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TV and Me

March 11 - April 21, 2009

Creativity Explored

San Francisco, CA

Three Friends by Alan Ku © 2008 Creativity Explored.

Don't touch that dial! Coming up next at San Francisco's Creativity Explored Gallery is a new group exhibition of original artworks all about the joy of TV. In TV and Me, studio artists pay homage to their favorites shows from Mister Ed to McHale's Navy and the memories they evoke.

Curator and Creativity Explored Artist Instructor Larry Morace was struck by the intensity of TV fandom amongst the artists at the studio when he first began working there. "Everyone here has a real TV awareness," he says. "Some artists live and breathe certain shows. We had one artist here who was really immersed in the life of Captain Kirk. All of his art was about reinterpreting this Star Trek character."

For Tonya Lewis it's all about ER. Her portrait of the main actors focuses exclusively on the male hunks in the show. But for older artist Betty Benard, her fondest memories involve The Andy Griffith Show and Don Knotts in particular. Benard contributes a portrait of Knotts, reimagined as an African American man, framed by a wood cut out she made of an antique TV set. Michael Bernard Loggins, Creativity Explored's well-known author of Fear of Your Life and Imaginationally, riffs in a text-based piece about his favorite show, Three's Company calling it "my perfection kind of show."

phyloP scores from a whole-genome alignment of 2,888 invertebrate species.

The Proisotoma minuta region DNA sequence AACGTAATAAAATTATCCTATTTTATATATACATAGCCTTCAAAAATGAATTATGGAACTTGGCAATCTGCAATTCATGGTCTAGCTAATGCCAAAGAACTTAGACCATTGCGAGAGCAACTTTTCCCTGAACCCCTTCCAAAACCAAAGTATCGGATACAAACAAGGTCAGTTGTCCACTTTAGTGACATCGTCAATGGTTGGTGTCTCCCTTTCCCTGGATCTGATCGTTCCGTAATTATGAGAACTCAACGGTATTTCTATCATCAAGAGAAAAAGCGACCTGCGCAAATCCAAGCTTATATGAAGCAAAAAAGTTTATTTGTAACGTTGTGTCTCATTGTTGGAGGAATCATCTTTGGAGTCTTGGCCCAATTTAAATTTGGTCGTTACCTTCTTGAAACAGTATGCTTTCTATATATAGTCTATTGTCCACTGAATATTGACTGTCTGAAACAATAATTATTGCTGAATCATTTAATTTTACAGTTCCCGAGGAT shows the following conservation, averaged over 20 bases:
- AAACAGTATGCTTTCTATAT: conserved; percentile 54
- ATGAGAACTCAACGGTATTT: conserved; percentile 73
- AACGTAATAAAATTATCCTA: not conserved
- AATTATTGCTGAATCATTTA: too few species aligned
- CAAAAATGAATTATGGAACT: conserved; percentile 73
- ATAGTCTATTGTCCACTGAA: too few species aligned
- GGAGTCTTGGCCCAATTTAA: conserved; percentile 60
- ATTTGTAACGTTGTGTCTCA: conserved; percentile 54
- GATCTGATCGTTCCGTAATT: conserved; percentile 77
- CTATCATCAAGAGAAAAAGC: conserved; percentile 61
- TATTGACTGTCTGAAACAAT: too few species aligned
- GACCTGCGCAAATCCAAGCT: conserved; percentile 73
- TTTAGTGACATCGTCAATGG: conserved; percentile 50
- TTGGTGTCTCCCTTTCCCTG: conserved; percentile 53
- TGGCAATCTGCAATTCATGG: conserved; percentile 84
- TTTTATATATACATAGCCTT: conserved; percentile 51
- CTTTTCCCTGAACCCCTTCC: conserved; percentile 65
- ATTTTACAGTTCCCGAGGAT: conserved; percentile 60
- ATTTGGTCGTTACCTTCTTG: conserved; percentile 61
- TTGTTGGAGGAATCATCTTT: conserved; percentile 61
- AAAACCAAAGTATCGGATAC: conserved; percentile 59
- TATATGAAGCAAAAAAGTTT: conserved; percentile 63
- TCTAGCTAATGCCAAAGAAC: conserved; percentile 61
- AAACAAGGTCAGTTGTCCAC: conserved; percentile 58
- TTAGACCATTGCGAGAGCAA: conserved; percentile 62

Amani Swalim, like many of the artists at Creativity Explored, has roots in another culture and brings her dual Arab/American identity to the exhibition with several pieces about the cast of the popular Turkish soap opera Noor alongside an eight-panel work on the Simpsons.

For Peter Cordova, the show presented an opportunity to remember some of the good times he had in front of the tube with his father and mother. In one intricate piece, Cordova creates several panels that depict his father's love of watching political newsmakers like Ronald Reagan. Another piece recalls the laughs that he and his mother shared over an episode of I Love Lucy. James Miles similarly contributes a piece called On Monday at 5:30 Kiya sat next to me while we chatted and watched Brady Bunch on TV.

South African artist Albert Meyer dispenses with the actual shows and zeroes in on the remote control. Five colorful abstract works explore the beauty of push button pleasure.

Creativity Explored
3245 16th Street (at Guerrero Street)
San Francisco, CA 94103

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